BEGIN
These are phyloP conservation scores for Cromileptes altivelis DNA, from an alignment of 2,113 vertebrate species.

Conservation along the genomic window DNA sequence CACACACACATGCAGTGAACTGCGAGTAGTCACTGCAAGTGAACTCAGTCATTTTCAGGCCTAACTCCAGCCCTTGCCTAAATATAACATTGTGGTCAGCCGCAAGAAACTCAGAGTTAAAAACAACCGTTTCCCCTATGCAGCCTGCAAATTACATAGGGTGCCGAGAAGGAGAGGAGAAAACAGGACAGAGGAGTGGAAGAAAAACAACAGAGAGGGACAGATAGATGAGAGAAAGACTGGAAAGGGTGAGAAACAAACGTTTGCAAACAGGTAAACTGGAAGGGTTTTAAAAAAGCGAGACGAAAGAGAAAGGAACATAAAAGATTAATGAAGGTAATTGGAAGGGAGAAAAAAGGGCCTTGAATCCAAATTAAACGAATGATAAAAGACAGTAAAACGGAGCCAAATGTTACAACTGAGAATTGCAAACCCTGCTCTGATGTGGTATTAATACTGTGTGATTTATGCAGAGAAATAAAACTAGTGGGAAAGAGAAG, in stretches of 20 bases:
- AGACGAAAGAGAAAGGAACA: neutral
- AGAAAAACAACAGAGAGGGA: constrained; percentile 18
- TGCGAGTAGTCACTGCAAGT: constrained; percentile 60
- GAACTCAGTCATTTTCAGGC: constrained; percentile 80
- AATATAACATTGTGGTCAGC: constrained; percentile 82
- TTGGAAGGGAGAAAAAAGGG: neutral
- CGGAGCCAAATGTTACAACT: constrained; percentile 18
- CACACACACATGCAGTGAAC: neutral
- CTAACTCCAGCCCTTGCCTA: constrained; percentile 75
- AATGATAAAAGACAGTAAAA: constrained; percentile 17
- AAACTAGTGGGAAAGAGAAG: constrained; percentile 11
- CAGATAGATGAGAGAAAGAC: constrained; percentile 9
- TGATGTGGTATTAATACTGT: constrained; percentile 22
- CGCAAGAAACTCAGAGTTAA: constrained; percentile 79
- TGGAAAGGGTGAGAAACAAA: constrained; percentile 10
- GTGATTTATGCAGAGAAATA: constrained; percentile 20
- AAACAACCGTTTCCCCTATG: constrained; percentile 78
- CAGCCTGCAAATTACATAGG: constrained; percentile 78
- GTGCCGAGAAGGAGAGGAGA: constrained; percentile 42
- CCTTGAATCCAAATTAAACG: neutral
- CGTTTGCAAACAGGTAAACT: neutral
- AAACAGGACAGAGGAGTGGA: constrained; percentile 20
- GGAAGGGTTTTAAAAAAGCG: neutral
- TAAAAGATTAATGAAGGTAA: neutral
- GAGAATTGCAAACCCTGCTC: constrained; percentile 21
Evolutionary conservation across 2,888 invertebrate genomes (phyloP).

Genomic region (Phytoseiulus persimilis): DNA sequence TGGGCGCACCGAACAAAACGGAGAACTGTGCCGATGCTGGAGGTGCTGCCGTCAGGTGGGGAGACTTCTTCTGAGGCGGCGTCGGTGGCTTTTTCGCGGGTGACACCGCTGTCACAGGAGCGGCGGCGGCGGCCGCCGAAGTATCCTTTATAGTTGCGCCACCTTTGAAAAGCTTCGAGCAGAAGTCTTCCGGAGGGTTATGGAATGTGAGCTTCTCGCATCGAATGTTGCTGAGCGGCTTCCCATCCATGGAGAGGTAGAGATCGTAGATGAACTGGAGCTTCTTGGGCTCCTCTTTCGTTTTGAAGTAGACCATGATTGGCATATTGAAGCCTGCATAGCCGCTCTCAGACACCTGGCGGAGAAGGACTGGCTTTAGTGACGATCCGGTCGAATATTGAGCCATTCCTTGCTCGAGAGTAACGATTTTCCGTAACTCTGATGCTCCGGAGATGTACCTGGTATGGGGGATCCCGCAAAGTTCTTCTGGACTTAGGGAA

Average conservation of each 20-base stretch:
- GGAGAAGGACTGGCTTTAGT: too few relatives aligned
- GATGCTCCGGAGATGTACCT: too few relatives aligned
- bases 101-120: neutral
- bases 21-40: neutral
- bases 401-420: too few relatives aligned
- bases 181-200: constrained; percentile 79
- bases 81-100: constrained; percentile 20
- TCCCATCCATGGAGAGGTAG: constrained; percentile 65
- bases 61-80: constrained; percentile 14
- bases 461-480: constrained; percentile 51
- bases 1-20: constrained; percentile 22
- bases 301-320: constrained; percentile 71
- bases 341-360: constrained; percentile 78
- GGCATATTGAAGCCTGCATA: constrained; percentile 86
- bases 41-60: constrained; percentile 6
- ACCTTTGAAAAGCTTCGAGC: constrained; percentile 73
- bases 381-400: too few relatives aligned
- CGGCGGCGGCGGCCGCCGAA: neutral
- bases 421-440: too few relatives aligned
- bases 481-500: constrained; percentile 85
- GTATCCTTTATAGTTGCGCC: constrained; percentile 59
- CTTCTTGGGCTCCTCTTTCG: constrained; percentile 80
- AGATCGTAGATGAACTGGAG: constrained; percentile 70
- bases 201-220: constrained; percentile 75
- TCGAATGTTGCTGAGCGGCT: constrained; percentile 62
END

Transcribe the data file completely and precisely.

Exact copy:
These are phyloP conservation scores for Cromileptes altivelis DNA, from an alignment of 2,113 vertebrate species.

Conservation along the genomic window DNA sequence CACACACACATGCAGTGAACTGCGAGTAGTCACTGCAAGTGAACTCAGTCATTTTCAGGCCTAACTCCAGCCCTTGCCTAAATATAACATTGTGGTCAGCCGCAAGAAACTCAGAGTTAAAAACAACCGTTTCCCCTATGCAGCCTGCAAATTACATAGGGTGCCGAGAAGGAGAGGAGAAAACAGGACAGAGGAGTGGAAGAAAAACAACAGAGAGGGACAGATAGATGAGAGAAAGACTGGAAAGGGTGAGAAACAAACGTTTGCAAACAGGTAAACTGGAAGGGTTTTAAAAAAGCGAGACGAAAGAGAAAGGAACATAAAAGATTAATGAAGGTAATTGGAAGGGAGAAAAAAGGGCCTTGAATCCAAATTAAACGAATGATAAAAGACAGTAAAACGGAGCCAAATGTTACAACTGAGAATTGCAAACCCTGCTCTGATGTGGTATTAATACTGTGTGATTTATGCAGAGAAATAAAACTAGTGGGAAAGAGAAG, in stretches of 20 bases:
- AGACGAAAGAGAAAGGAACA: neutral
- AGAAAAACAACAGAGAGGGA: constrained; percentile 18
- TGCGAGTAGTCACTGCAAGT: constrained; percentile 60
- GAACTCAGTCATTTTCAGGC: constrained; percentile 80
- AATATAACATTGTGGTCAGC: constrained; percentile 82
- TTGGAAGGGAGAAAAAAGGG: neutral
- CGGAGCCAAATGTTACAACT: constrained; percentile 18
- CACACACACATGCAGTGAAC: neutral
- CTAACTCCAGCCCTTGCCTA: constrained; percentile 75
- AATGATAAAAGACAGTAAAA: constrained; percentile 17
- AAACTAGTGGGAAAGAGAAG: constrained; percentile 11
- CAGATAGATGAGAGAAAGAC: constrained; percentile 9
- TGATGTGGTATTAATACTGT: constrained; percentile 22
- CGCAAGAAACTCAGAGTTAA: constrained; percentile 79
- TGGAAAGGGTGAGAAACAAA: constrained; percentile 10
- GTGATTTATGCAGAGAAATA: constrained; percentile 20
- AAACAACCGTTTCCCCTATG: constrained; percentile 78
- CAGCCTGCAAATTACATAGG: constrained; percentile 78
- GTGCCGAGAAGGAGAGGAGA: constrained; percentile 42
- CCTTGAATCCAAATTAAACG: neutral
- CGTTTGCAAACAGGTAAACT: neutral
- AAACAGGACAGAGGAGTGGA: constrained; percentile 20
- GGAAGGGTTTTAAAAAAGCG: neutral
- TAAAAGATTAATGAAGGTAA: neutral
- GAGAATTGCAAACCCTGCTC: constrained; percentile 21
Evolutionary conservation across 2,888 invertebrate genomes (phyloP).

Genomic region (Phytoseiulus persimilis): DNA sequence TGGGCGCACCGAACAAAACGGAGAACTGTGCCGATGCTGGAGGTGCTGCCGTCAGGTGGGGAGACTTCTTCTGAGGCGGCGTCGGTGGCTTTTTCGCGGGTGACACCGCTGTCACAGGAGCGGCGGCGGCGGCCGCCGAAGTATCCTTTATAGTTGCGCCACCTTTGAAAAGCTTCGAGCAGAAGTCTTCCGGAGGGTTATGGAATGTGAGCTTCTCGCATCGAATGTTGCTGAGCGGCTTCCCATCCATGGAGAGGTAGAGATCGTAGATGAACTGGAGCTTCTTGGGCTCCTCTTTCGTTTTGAAGTAGACCATGATTGGCATATTGAAGCCTGCATAGCCGCTCTCAGACACCTGGCGGAGAAGGACTGGCTTTAGTGACGATCCGGTCGAATATTGAGCCATTCCTTGCTCGAGAGTAACGATTTTCCGTAACTCTGATGCTCCGGAGATGTACCTGGTATGGGGGATCCCGCAAAGTTCTTCTGGACTTAGGGAA

Average conservation of each 20-base stretch:
- GGAGAAGGACTGGCTTTAGT: too few relatives aligned
- GATGCTCCGGAGATGTACCT: too few relatives aligned
- bases 101-120: neutral
- bases 21-40: neutral
- bases 401-420: too few relatives aligned
- bases 181-200: constrained; percentile 79
- bases 81-100: constrained; percentile 20
- TCCCATCCATGGAGAGGTAG: constrained; percentile 65
- bases 61-80: constrained; percentile 14
- bases 461-480: constrained; percentile 51
- bases 1-20: constrained; percentile 22
- bases 301-320: constrained; percentile 71
- bases 341-360: constrained; percentile 78
- GGCATATTGAAGCCTGCATA: constrained; percentile 86
- bases 41-60: constrained; percentile 6
- ACCTTTGAAAAGCTTCGAGC: constrained; percentile 73
- bases 381-400: too few relatives aligned
- CGGCGGCGGCGGCCGCCGAA: neutral
- bases 421-440: too few relatives aligned
- bases 481-500: constrained; percentile 85
- GTATCCTTTATAGTTGCGCC: constrained; percentile 59
- CTTCTTGGGCTCCTCTTTCG: constrained; percentile 80
- AGATCGTAGATGAACTGGAG: constrained; percentile 70
- bases 201-220: constrained; percentile 75
- TCGAATGTTGCTGAGCGGCT: constrained; percentile 62